The Soul of John Black

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The Soul of John Black

The Soul of John Black is the nom de musique of John Bigham, whose impressive resume includes a stint as percussionist with the Miles Davis band, eight years of guitar and keyboard work with the pioneering rock-funk-ska band Fishbone, and touring and session work with Dr. Dré, Eminem, Nikka Costa, Bruce Hornsby and Everlast, just to name a few.

"I never intended to be a performer," Bigham says. "I loved music and wanted to be a part of it, but by picking up a guitar, coming to California and telling people I was a musician, I put things in motion. Somebody told somebody else I was a musician, then next thing I knew, I was in Paris playing with Miles Davis. When Miles first asked me if I could play percussion, I said yes, even though I'd never played percussion, because I knew how percussion should sound, and I knew I could do it. He said “Show me,' and I did, and that was it."

Bigham's been doing it ever since and on his new album, “Black John,” there's more sex, more funk, and deeper, more complex rhythms than his previous work. The album's loose, friendly vibe is guaranteed to pull you out of your seat and onto the dance floor. "I was on the road last year, playing clubs," Bigham explains. "The people who go to clubs are all about the party. They come out to have a good time and dance and get into it. I worked a lot of these new songs out playing at Café Boogaloo in Hermosa Beach, a place with plenty of good time beach energy. Playing there made me want to make an upbeat album."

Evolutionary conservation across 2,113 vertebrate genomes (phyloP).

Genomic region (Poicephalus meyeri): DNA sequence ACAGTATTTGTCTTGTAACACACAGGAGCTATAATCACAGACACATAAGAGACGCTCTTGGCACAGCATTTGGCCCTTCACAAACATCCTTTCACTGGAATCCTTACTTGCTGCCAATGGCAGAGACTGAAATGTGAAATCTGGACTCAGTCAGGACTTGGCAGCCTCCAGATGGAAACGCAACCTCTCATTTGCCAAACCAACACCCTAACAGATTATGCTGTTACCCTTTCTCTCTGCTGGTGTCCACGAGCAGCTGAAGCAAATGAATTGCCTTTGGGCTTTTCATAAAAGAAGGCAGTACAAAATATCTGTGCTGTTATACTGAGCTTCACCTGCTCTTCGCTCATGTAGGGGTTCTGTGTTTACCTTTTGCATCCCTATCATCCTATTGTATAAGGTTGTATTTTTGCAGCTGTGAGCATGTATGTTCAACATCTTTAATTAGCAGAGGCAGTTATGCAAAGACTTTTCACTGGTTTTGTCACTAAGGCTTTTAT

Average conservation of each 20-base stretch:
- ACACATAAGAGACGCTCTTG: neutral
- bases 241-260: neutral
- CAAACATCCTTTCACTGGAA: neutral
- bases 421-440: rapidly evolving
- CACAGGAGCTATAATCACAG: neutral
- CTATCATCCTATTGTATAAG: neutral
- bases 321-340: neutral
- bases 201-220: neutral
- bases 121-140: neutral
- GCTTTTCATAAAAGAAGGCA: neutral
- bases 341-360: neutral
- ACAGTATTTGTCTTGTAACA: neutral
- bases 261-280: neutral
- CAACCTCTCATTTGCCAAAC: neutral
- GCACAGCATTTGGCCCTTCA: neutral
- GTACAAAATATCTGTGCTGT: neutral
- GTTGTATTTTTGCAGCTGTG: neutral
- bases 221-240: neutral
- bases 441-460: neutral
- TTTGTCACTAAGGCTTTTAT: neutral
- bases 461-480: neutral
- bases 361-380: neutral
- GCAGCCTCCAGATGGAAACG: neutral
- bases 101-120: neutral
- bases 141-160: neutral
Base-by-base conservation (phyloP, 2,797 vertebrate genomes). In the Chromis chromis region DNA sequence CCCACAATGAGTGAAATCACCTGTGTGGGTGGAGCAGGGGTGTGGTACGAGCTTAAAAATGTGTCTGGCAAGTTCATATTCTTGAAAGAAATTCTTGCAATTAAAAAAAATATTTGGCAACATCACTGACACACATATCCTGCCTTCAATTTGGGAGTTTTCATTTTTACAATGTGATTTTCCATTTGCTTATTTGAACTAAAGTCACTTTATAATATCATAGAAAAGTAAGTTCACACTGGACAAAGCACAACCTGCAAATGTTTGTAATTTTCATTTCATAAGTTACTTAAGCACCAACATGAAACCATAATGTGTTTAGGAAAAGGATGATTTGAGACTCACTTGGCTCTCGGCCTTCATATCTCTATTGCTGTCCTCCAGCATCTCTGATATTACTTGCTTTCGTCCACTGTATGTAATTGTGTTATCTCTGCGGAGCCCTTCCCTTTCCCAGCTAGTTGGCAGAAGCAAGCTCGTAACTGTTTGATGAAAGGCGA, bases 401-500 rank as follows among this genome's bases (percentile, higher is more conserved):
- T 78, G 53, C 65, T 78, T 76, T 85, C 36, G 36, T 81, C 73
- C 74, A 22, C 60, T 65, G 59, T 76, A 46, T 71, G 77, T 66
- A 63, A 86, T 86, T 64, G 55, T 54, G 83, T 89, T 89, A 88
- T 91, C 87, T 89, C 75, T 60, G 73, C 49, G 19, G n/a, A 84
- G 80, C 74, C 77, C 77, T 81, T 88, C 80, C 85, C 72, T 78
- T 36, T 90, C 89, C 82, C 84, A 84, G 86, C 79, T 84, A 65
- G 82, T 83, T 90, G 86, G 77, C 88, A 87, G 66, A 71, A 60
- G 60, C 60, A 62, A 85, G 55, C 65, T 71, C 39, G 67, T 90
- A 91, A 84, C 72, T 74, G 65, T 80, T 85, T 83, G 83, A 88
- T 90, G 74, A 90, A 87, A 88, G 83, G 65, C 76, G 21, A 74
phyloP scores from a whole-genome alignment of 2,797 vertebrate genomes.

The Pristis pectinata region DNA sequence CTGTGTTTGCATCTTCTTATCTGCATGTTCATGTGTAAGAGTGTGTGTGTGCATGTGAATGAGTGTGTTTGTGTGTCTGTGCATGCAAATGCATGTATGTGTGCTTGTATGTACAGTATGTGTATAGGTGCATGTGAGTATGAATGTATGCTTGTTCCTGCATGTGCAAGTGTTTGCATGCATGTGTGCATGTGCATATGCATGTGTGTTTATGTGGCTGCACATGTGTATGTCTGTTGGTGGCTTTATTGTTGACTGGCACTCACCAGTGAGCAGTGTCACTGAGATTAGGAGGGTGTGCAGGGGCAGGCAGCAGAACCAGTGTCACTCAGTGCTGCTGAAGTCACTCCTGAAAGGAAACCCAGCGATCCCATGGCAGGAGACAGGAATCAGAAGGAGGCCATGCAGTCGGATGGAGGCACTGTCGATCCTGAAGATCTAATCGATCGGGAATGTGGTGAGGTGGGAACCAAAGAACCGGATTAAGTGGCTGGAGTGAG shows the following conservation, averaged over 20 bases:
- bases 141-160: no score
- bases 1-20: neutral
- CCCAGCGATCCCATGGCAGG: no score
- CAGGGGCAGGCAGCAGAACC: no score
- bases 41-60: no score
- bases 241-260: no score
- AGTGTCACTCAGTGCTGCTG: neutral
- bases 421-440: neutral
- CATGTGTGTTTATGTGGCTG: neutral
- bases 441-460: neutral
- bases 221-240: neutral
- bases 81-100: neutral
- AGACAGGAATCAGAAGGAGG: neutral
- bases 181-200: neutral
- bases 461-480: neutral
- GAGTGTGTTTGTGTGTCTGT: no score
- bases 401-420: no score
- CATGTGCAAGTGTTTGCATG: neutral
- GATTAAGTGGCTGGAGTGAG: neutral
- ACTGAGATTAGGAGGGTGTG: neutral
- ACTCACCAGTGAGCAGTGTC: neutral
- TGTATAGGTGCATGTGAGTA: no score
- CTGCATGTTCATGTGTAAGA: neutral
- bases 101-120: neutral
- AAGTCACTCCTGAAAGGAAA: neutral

The arrangements on “Black John” blend blues, folk, funk, rock, country, classic soul, gospel and world music, but Bigham doesn't spend a lot of time planning out his line of attack. "I have my own style, but I have no preconceived notions about what a song's going to sound like. I get it down by feel and instinct, just doing what comes naturally. It's the same approach I've taken to my entire career, and my life, for that matter.

"Black John" kicks the party off with a folk-like tall tale in the tradition of John Brown and John Henry. It opens with acoustic guitar and handclaps, then jumps into the groove with funky, stuttering electric guitar accents, booming bass, and electric piano. Bigham's forceful vocal, swooping synth accents and a short, stinging guitar solo give the tune an ominous feel, building up to the song's violent, ambiguous conclusion. "It seems like someone's going to die," Bigham says archly, "but it's unclear who. I like that element of uncertainty." Laura Jane Jones and Kandace Linsey provide backing harmonies that blend elements of the street and the church.

"Betty Jean" is a tribute to Betty Davis, the black rock singer, known for her outrageous stage shows and radical costumes. The tune is funky and soulful with a laid back Caribbean feel. Adam McDougal's whistling, Memphis-style Hammond B3 work, and guitar stabs that mimic the sound of a horn section, compliment Bigham's sly, sexy vocal. "White Dress" combines acoustic guitars, call and response vocals, and a popping snare and timbale pulse to create some Delta funk. Bigham's vibrant slide work on the acoustic Stella and his languid, slurred vocals bring to mind the lascivious singing of Son House and John Lee Hooker. The hook line - "white dress, black drawers" ¬ creates an indelible image. "I didn't make that up," Bigham says. "When I saw that woman dancing in the sun in her white dress, I knew I had to write about it."